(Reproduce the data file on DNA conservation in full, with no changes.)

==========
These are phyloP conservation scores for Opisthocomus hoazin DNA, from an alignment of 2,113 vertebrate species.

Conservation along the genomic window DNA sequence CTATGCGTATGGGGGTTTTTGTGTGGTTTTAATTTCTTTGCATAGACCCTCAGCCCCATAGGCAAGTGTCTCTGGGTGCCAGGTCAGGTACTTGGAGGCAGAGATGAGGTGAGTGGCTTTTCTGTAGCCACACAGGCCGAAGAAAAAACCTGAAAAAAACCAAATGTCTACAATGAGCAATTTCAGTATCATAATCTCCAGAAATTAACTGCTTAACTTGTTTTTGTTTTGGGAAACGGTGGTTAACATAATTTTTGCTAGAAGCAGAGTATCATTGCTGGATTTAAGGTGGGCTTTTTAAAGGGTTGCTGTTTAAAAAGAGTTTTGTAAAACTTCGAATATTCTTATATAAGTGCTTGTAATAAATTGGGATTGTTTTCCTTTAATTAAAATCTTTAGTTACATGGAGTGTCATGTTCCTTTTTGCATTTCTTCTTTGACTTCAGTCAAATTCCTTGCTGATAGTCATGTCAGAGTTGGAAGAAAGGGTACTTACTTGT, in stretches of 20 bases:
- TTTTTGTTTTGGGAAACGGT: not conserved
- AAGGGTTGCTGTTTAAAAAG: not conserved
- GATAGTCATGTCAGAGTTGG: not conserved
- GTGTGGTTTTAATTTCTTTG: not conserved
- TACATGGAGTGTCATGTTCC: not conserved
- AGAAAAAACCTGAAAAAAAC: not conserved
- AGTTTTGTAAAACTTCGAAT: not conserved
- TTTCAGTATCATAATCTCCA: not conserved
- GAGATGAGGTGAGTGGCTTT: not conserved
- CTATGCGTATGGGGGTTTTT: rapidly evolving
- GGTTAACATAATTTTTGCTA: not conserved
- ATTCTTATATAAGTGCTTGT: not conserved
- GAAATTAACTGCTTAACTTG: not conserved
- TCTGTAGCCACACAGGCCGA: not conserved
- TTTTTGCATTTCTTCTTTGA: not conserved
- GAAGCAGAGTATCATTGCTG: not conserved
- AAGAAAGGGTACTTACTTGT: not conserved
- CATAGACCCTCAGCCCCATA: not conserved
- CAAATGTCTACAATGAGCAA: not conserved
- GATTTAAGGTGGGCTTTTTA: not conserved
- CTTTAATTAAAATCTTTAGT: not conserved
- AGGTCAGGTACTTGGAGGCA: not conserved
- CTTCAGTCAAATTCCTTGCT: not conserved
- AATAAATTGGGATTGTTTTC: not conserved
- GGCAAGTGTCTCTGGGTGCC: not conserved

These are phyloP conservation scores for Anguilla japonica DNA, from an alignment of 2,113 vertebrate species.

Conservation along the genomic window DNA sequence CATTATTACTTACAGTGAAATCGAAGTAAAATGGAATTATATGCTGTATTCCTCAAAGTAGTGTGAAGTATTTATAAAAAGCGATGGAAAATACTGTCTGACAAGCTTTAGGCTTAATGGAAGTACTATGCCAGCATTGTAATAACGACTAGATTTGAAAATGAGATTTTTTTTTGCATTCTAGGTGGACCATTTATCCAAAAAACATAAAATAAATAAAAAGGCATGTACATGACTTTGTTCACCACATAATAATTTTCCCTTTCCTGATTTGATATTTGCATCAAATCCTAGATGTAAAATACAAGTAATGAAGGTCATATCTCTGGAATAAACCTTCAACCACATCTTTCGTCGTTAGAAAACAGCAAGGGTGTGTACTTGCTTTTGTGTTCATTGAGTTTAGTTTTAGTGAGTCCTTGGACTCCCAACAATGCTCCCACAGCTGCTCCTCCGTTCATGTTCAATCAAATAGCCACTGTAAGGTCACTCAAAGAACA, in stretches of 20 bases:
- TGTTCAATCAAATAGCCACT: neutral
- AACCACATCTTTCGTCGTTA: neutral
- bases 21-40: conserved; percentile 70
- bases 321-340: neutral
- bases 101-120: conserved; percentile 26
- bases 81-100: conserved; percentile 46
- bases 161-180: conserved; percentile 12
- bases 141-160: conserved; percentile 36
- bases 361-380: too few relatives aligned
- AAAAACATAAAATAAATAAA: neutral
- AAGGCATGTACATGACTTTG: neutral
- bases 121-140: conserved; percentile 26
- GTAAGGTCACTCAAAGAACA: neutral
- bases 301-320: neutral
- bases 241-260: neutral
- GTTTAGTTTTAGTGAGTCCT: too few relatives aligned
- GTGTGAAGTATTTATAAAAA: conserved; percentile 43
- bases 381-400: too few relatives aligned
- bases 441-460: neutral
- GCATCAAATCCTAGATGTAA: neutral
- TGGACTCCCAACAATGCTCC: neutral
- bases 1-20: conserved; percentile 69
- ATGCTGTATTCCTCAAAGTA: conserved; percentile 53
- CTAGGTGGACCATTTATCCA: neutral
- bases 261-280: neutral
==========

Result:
These are phyloP conservation scores for Opisthocomus hoazin DNA, from an alignment of 2,113 vertebrate species.

Conservation along the genomic window DNA sequence CTATGCGTATGGGGGTTTTTGTGTGGTTTTAATTTCTTTGCATAGACCCTCAGCCCCATAGGCAAGTGTCTCTGGGTGCCAGGTCAGGTACTTGGAGGCAGAGATGAGGTGAGTGGCTTTTCTGTAGCCACACAGGCCGAAGAAAAAACCTGAAAAAAACCAAATGTCTACAATGAGCAATTTCAGTATCATAATCTCCAGAAATTAACTGCTTAACTTGTTTTTGTTTTGGGAAACGGTGGTTAACATAATTTTTGCTAGAAGCAGAGTATCATTGCTGGATTTAAGGTGGGCTTTTTAAAGGGTTGCTGTTTAAAAAGAGTTTTGTAAAACTTCGAATATTCTTATATAAGTGCTTGTAATAAATTGGGATTGTTTTCCTTTAATTAAAATCTTTAGTTACATGGAGTGTCATGTTCCTTTTTGCATTTCTTCTTTGACTTCAGTCAAATTCCTTGCTGATAGTCATGTCAGAGTTGGAAGAAAGGGTACTTACTTGT, in stretches of 20 bases:
- TTTTTGTTTTGGGAAACGGT: not conserved
- AAGGGTTGCTGTTTAAAAAG: not conserved
- GATAGTCATGTCAGAGTTGG: not conserved
- GTGTGGTTTTAATTTCTTTG: not conserved
- TACATGGAGTGTCATGTTCC: not conserved
- AGAAAAAACCTGAAAAAAAC: not conserved
- AGTTTTGTAAAACTTCGAAT: not conserved
- TTTCAGTATCATAATCTCCA: not conserved
- GAGATGAGGTGAGTGGCTTT: not conserved
- CTATGCGTATGGGGGTTTTT: rapidly evolving
- GGTTAACATAATTTTTGCTA: not conserved
- ATTCTTATATAAGTGCTTGT: not conserved
- GAAATTAACTGCTTAACTTG: not conserved
- TCTGTAGCCACACAGGCCGA: not conserved
- TTTTTGCATTTCTTCTTTGA: not conserved
- GAAGCAGAGTATCATTGCTG: not conserved
- AAGAAAGGGTACTTACTTGT: not conserved
- CATAGACCCTCAGCCCCATA: not conserved
- CAAATGTCTACAATGAGCAA: not conserved
- GATTTAAGGTGGGCTTTTTA: not conserved
- CTTTAATTAAAATCTTTAGT: not conserved
- AGGTCAGGTACTTGGAGGCA: not conserved
- CTTCAGTCAAATTCCTTGCT: not conserved
- AATAAATTGGGATTGTTTTC: not conserved
- GGCAAGTGTCTCTGGGTGCC: not conserved

These are phyloP conservation scores for Anguilla japonica DNA, from an alignment of 2,113 vertebrate species.

Conservation along the genomic window DNA sequence CATTATTACTTACAGTGAAATCGAAGTAAAATGGAATTATATGCTGTATTCCTCAAAGTAGTGTGAAGTATTTATAAAAAGCGATGGAAAATACTGTCTGACAAGCTTTAGGCTTAATGGAAGTACTATGCCAGCATTGTAATAACGACTAGATTTGAAAATGAGATTTTTTTTTGCATTCTAGGTGGACCATTTATCCAAAAAACATAAAATAAATAAAAAGGCATGTACATGACTTTGTTCACCACATAATAATTTTCCCTTTCCTGATTTGATATTTGCATCAAATCCTAGATGTAAAATACAAGTAATGAAGGTCATATCTCTGGAATAAACCTTCAACCACATCTTTCGTCGTTAGAAAACAGCAAGGGTGTGTACTTGCTTTTGTGTTCATTGAGTTTAGTTTTAGTGAGTCCTTGGACTCCCAACAATGCTCCCACAGCTGCTCCTCCGTTCATGTTCAATCAAATAGCCACTGTAAGGTCACTCAAAGAACA, in stretches of 20 bases:
- TGTTCAATCAAATAGCCACT: neutral
- AACCACATCTTTCGTCGTTA: neutral
- bases 21-40: conserved; percentile 70
- bases 321-340: neutral
- bases 101-120: conserved; percentile 26
- bases 81-100: conserved; percentile 46
- bases 161-180: conserved; percentile 12
- bases 141-160: conserved; percentile 36
- bases 361-380: too few relatives aligned
- AAAAACATAAAATAAATAAA: neutral
- AAGGCATGTACATGACTTTG: neutral
- bases 121-140: conserved; percentile 26
- GTAAGGTCACTCAAAGAACA: neutral
- bases 301-320: neutral
- bases 241-260: neutral
- GTTTAGTTTTAGTGAGTCCT: too few relatives aligned
- GTGTGAAGTATTTATAAAAA: conserved; percentile 43
- bases 381-400: too few relatives aligned
- bases 441-460: neutral
- GCATCAAATCCTAGATGTAA: neutral
- TGGACTCCCAACAATGCTCC: neutral
- bases 1-20: conserved; percentile 69
- ATGCTGTATTCCTCAAAGTA: conserved; percentile 53
- CTAGGTGGACCATTTATCCA: neutral
- bases 261-280: neutral